Because of atheism I can think about the great questions without a God vetoing certain areas and certain concepts. I am not aware of all my unconscious biases and failings of critical thinking, but at least religious ones are not among them.

Atheism is freedom. Atheism does not equal critical thinking, or tolerance, or a truly liberated mind. But atheism is an opportunity, an option, a potential blank slate. To me atheism means that on this Saganian speck of dust we inhabit I find my own destination and I walk my own road and all my accomplishments and all my failures are ultimately my own, no idol is my god and no lord is my shepherd.

And this is something I relish, something that makes all those traumas and abuses worth it.

Read his article in full here.

His blog is here.

NSS: Even the chief architect of the expansion of religious schools is now having doubts

From the National Secular Society, by Terry Sanderson

With the public, of all faiths and none, increasingly recognising the problems caused by faith schools, NSS president Terry Sanderson calls out politicians who complain about religious separatism on one hand while deliberately promoting it on the other.

Tony Blair, who was the chief architect of Britain’s dangerous “faith school” experiment when he was Labour Prime Minister, now appears to be having doubts about it.

Speaking at a session on world education at the Global Education and Skills Forum in Dubai in March, Mr Blair said that intolerance must be “confronted” wherever it is found. And school is a good place to do it.

Asked whether, in general, faith schools can lead to greater segregation, Mr Blair replied: “That’s a very good question, and it’s one I ask myself often because faith schools are a big part of the UK system, a lot of people like to educate their children in those schools because sometimes they have a stronger ethos, a stronger kind of grounding in values and so on.

“I think what I would say is faith schools only work if they’re also integrated in the education system, it’s very important that young people, even if they’re taught in a school of a particular faith, are taught about other faiths, are taught in what I would say is a constructive way”.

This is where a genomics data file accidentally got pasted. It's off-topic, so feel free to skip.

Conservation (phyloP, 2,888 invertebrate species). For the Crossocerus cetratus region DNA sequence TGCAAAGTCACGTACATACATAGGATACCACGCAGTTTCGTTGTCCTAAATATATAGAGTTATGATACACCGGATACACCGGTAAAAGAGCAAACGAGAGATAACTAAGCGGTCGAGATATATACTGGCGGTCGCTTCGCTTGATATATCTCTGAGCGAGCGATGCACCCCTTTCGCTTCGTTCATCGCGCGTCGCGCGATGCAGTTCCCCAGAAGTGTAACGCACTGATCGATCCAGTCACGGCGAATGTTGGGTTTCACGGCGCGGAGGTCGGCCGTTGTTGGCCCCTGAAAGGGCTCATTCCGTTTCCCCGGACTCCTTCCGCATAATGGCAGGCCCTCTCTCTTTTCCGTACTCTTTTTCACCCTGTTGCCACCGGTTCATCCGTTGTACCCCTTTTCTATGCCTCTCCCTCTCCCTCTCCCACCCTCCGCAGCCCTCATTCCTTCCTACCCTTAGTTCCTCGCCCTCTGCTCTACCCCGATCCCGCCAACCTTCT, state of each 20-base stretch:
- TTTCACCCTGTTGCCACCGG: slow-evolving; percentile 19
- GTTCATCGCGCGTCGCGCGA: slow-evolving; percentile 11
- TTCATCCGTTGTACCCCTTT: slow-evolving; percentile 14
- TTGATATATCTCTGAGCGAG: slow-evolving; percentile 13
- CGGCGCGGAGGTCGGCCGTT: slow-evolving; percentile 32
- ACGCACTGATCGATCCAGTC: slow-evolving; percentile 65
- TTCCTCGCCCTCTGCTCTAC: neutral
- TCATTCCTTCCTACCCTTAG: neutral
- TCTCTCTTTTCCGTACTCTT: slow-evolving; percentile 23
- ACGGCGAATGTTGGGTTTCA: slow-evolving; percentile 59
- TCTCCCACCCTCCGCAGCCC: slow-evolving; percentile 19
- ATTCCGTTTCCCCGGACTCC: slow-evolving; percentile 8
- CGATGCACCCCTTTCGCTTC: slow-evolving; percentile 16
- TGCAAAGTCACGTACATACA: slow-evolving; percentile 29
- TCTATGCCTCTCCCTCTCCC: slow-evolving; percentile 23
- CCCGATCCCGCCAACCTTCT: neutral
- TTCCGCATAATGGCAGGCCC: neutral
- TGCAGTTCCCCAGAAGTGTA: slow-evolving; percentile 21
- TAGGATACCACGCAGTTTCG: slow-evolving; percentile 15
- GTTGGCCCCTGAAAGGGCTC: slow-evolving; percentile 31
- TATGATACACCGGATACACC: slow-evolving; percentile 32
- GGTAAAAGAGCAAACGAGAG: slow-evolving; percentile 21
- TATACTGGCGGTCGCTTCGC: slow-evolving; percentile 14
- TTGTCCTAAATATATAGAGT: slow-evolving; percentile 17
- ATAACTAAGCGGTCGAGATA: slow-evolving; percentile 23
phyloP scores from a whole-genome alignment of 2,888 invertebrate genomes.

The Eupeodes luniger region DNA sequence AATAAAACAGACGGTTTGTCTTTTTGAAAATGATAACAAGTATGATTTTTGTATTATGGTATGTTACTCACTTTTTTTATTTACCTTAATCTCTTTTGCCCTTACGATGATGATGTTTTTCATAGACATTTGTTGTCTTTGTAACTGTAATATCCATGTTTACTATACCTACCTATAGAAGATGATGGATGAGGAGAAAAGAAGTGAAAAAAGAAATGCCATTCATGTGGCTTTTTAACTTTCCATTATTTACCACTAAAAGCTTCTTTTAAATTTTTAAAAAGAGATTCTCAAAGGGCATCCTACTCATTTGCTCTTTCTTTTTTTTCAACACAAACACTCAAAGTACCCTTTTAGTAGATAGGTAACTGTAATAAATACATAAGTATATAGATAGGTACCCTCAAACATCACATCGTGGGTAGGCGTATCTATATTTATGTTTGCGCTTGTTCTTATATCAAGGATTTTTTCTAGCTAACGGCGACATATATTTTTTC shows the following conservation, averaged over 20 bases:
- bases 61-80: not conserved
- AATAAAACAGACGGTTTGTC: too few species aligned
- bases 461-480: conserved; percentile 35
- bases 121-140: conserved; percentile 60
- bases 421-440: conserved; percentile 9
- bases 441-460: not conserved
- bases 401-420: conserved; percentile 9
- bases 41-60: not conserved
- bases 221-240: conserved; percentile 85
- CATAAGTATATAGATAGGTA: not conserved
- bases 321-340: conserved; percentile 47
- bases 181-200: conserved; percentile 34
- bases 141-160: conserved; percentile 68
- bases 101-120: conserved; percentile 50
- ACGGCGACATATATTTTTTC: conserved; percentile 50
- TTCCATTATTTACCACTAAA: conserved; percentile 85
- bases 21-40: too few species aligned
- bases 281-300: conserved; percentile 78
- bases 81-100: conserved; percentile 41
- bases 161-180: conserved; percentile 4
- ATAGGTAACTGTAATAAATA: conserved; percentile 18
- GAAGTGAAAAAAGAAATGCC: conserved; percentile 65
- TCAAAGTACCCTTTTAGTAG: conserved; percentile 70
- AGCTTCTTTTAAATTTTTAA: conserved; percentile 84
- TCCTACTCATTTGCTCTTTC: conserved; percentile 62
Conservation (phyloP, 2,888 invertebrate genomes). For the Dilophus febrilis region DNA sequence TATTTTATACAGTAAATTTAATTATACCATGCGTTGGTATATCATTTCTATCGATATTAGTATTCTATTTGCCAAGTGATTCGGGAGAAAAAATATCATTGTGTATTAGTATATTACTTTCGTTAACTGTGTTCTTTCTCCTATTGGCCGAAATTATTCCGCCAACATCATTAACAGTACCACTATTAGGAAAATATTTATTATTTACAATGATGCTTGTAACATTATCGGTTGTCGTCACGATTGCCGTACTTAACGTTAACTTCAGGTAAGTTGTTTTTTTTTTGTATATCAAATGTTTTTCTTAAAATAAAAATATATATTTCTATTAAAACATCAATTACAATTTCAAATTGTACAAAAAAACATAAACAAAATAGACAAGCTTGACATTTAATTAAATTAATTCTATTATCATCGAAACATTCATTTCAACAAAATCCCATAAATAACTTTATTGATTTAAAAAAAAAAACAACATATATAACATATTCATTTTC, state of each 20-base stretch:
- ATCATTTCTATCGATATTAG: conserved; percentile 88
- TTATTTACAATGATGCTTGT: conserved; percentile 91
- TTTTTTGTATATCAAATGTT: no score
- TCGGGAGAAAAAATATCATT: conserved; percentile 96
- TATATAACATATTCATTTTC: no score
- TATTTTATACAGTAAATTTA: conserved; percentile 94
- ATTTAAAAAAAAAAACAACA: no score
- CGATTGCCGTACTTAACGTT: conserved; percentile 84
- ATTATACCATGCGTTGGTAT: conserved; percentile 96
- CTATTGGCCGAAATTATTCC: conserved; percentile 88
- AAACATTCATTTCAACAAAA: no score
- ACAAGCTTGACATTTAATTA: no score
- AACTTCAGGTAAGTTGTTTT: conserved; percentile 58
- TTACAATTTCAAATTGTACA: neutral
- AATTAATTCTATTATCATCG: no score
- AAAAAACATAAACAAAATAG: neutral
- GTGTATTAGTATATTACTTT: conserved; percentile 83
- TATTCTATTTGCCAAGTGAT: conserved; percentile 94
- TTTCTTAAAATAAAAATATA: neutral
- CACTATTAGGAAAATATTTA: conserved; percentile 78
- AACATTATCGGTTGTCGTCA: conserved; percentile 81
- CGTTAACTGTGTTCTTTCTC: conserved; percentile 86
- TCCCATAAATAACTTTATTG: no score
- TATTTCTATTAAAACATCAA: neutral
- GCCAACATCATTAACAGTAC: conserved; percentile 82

He went on: “This question of what I call education for the open mind, is really, really important now”.

So, there we have it: Mr Blair thinks that “faith schools” only work if they are integrated into the education system”. The problem with this is that they are integrated into the education system and, as far as community cohesion is concerned, they are a disaster.

Even in community schools, that are supposedly free from a particular single religious influence, it isn’t difficult for religious zealots to gain influence. We’ve seen it happen in some Muslim areas when determined Islamists have overwhelmed community schools and tried to impose a “religious ethos” that wouldn’t be out of place in Saudi Arabia.

We are told that these schools are now returned to their original purpose of giving children a balanced education – indeed, a committee of MPs is now saying that there was no problem in the first place. But can we really dismiss the testimony of parents at these schools who were interviewed at the time and expressed their alarm at what was happening? Were the newspaper investigations that found evidence for the plot all made up? Were those teachers who were fired to make way for more Islamically pure replacements telling lies? And if there was no problem, why was the whole board of governors fired?

Read more…

Terry Sanderson is the president of the National Secular Society. The views expressed in this article are those of the author and do not necessarily represent those of the NSS.